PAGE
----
This one came up while I was doing some reading up on The Devil's Nightmare.  On the surface, it has a lot going for it.  I liked the recently passed Ben Cross as an actor. Nicole Fortier (who never really appeared in anything else before or since) makes for a very attractive Demon. And the story sounds like it has some potential. 

The movie opens with a priest confessing before the altar.  While he prays a nude redhead woman shows up.  She caresses him and then rips out his throat.  

Later, a priest, Father Michael (Ben Cross) arrives to administer the last rites to another murder victim. He is warned that she is coming for him.  Three years later Father Michael is attempting to talk down an attempted suicide when he is pulled out a window and falls 17 floors to the ground.  He wakes up in the hospital with hardly a scratch on him.  Hal Holbrook, playing Archbishop Mosely, decides that Micheal is ready to run his own parish, but there is more to it than that. Michael is getting the church where the priest was murdered three years ago.

We learn from Ned Beaty that not one, but two priests were murdered in the church. One other a year before Father Dennis.   We learn a bit more about the case including meeting Millie (Jill Caroll), a girl Father Dennis tried to save from her job in a local "satanic" themed club.

Father Michael starts seeing some strange happenings and even a dog gets sacrificed on the altar. 

The movie starts to drag at the half-way point, never really going anywhere.  In fact, we don't even learn the demon's name, Desiderius (Latin, "ardent desire"), until about 1 and 20mins into the movie. The final battle doesn't get started until an hour and 25 mins in. 

Nicole Fortier makes for a very fetching demon, even if she never has any lines.  

I also find it a little interesting that I never saw this one when it was out.  I mean this was at the prime of my Horror VHS renting time.  But I was also in college so cash was not a luxury item.  

At this time I also had a red-headed girl-friend and I can assure you that their reported demonic powers are an exaggeration.  But only by a little. 

There is a great scene at the very end of what can only be described as Clerical Turning.  It works here. 

Make no mistake. This is not an Oscar-caliber movie and Ben Cross acts circles around everyone else.  But it is a fun little romp.  Ben Cross would right after this star as Barnabas Collins in the NBC mini-series remake of Dark Shadows. I have been meaning to rewatch it someday.

Watched: 23
New: 15

Ben Cross' Father Michael makes a great Theosophist/Chosen One multiclass in Night Shift.   I might have an older, now semi-retired, Father Michaels show up in a game one day, playing the role that Trevor Howard as Father Silva played in this movie.  I also just learned that this was the last movie that Trevor Howard was in.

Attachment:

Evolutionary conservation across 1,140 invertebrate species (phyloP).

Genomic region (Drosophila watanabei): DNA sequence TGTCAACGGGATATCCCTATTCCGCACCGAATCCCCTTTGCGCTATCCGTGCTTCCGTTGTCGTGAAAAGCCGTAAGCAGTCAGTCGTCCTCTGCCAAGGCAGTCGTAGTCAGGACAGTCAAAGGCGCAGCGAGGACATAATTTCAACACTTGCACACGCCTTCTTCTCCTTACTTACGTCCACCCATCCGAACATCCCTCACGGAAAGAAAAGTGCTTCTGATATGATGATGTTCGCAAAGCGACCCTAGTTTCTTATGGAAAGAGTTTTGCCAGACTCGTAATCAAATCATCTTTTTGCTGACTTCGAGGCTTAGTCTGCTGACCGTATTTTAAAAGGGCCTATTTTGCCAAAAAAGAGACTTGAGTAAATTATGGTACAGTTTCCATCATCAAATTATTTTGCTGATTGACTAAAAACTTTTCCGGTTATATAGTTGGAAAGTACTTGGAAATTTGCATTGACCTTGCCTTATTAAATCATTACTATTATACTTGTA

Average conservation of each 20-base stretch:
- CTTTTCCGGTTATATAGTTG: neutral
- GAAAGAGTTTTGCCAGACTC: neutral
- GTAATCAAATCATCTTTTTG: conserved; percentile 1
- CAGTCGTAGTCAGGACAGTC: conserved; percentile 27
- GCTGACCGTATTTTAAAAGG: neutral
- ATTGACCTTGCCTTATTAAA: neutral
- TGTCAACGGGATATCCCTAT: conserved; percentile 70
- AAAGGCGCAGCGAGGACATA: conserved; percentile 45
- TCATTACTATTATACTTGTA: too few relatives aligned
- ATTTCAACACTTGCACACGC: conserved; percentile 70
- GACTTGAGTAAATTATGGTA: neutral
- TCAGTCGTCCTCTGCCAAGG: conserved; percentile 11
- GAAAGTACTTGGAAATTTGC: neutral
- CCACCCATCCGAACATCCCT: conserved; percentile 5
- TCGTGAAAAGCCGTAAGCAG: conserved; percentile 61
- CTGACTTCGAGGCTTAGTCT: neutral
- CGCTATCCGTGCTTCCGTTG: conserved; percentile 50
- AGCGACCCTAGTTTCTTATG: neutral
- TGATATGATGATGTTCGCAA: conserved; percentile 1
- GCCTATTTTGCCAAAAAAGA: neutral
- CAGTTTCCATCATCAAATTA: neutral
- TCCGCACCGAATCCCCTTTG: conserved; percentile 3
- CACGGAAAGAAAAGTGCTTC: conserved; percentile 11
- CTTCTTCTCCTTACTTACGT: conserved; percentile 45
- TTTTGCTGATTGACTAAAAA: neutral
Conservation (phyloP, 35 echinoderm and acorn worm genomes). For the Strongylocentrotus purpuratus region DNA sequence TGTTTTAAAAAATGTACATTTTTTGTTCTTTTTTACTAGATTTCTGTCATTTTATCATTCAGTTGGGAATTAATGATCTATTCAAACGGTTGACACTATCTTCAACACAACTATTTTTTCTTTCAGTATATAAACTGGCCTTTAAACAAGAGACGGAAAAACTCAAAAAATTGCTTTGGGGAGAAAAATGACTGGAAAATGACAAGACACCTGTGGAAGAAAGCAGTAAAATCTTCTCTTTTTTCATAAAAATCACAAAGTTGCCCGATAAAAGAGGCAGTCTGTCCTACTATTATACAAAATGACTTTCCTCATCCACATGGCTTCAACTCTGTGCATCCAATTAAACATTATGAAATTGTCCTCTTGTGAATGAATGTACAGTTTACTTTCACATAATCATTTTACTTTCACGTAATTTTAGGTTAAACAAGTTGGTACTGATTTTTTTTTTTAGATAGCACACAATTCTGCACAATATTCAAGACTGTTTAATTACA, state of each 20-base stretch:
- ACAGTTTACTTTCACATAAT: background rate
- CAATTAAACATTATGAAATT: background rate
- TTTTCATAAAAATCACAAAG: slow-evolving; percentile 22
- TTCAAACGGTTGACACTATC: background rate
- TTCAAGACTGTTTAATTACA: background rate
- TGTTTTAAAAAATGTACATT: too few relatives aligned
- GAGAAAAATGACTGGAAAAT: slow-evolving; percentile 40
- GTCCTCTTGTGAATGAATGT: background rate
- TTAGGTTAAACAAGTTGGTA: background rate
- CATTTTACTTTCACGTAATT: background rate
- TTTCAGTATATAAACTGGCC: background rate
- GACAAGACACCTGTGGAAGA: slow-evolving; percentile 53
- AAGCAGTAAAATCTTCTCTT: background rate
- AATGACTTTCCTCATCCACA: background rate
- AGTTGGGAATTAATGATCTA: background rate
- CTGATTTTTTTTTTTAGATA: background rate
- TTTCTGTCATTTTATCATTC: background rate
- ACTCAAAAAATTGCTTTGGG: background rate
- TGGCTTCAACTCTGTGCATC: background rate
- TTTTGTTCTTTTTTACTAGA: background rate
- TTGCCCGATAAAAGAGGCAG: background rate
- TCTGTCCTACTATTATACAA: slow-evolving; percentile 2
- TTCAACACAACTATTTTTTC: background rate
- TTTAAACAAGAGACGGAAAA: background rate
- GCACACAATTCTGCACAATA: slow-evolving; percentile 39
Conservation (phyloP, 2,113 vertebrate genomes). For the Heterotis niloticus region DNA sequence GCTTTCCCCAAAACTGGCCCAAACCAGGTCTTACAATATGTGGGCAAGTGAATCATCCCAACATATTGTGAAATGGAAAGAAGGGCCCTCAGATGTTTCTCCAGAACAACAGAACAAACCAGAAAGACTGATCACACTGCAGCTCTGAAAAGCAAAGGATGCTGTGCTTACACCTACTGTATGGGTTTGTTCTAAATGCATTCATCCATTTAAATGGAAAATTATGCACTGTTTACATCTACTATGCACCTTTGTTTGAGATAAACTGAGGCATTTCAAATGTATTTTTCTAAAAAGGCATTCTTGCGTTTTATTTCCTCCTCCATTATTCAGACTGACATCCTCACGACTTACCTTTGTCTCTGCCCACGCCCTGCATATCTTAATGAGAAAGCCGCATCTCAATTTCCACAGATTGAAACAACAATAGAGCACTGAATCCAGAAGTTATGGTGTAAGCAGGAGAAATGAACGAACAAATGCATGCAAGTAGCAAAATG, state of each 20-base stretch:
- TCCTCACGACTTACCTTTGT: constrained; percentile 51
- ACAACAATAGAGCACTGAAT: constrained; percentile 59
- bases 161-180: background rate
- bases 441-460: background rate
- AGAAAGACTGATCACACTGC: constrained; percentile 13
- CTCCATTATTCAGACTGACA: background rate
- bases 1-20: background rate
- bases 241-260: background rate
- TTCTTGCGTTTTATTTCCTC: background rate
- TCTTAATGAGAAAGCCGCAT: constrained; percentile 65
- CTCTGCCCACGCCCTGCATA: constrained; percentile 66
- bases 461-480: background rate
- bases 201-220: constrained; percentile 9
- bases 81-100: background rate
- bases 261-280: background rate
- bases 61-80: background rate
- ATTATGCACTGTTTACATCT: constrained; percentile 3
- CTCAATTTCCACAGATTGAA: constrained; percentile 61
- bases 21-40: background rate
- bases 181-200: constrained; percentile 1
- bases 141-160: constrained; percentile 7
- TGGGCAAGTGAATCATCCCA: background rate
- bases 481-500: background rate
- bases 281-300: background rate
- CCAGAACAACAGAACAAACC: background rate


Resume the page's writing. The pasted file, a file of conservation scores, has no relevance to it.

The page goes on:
I am also thinking that a Cinematic Horror New Orleans. This movie, Cat People, maybe even the Interview with a Vampire and The Vampire Lestat among others. 

Monday, October 12, 2020

Monstrous Monday: Monsters of the Basque

“El sueño de la razon produce monstruos” - Francisco Goya

The sleep of reason produces monsters. Or in my case right now the lack of sleep produces monsters.

Yesterday I watched The Baztán Trilogy and it featured, or least talked about, three monsters from the Basque region of Spain. 

While I have seen variations of these creatures from other myths and regions, this was the first time I had seen them under these names. So let's give them a bit love.

Large Monstrous Humanoid
Frequency: Very Rare
Number Appearing: 1 (1d4)
Alignment: Neutral [Neutral Good]
Movement: 120' (40') [12"]
Armor Class: 4 [15]
Hit Dice: 5d8+10* (32 hp)
Attacks: 2 fist slam
Damage: 1d6+3, 1d6+3
Special: Stay hidden 95%.
Size: Large
Save: Monster 5
Morale: 6 (6)
Treasure Hoard Class: None
XP: 525

The Basajaun is a type of large wild man of the forests similar in many respects to the Sasquatch and Yeti.  It also has commonalities with the Wood Wose due to it's more benign and protective nature. They are tall (9') humanoids covered in course black and brown hair. 

The name Basajaun means "Lord of the Woods". The plural is basajaunak and the female of the species is a basander.  They are suspected of building megaliths with their immense strength and keep flocks of sheep.  They are a shy and reclusive species, speaking only their own language, although a few know the local languages.  They are averse to fighting but will protect their lands if necessary. 

They can avoid being spotted 95% of the time. Often they are just confused for a large bear.  They can be recognized though by the whistling they do to communicate with others of it's kind.

By Luistxo eta Marije
originally posted to Flickr as
Izenaduba-Olentzeroren etxea
CC BY-SA 2.0

Large Fiendish Humanoid
Frequency: Very Rare
Number Appearing: 1 (1)
Alignment: Chaotic [Chaotic Evil]
Movement: 120' (40') [12"]
Armor Class: 2 [17]
Hit Dice: 6d8+12* (32 hp)
Attacks: 2 fist slam or by weapon
Damage: 1d6+4, 1d6+4 or 1d10
Special: Magic required to hit, evil eye
Size: Large
Save: Monster 6
Morale: 6 (6)
Treasure Hoard Class: See below
XP: 660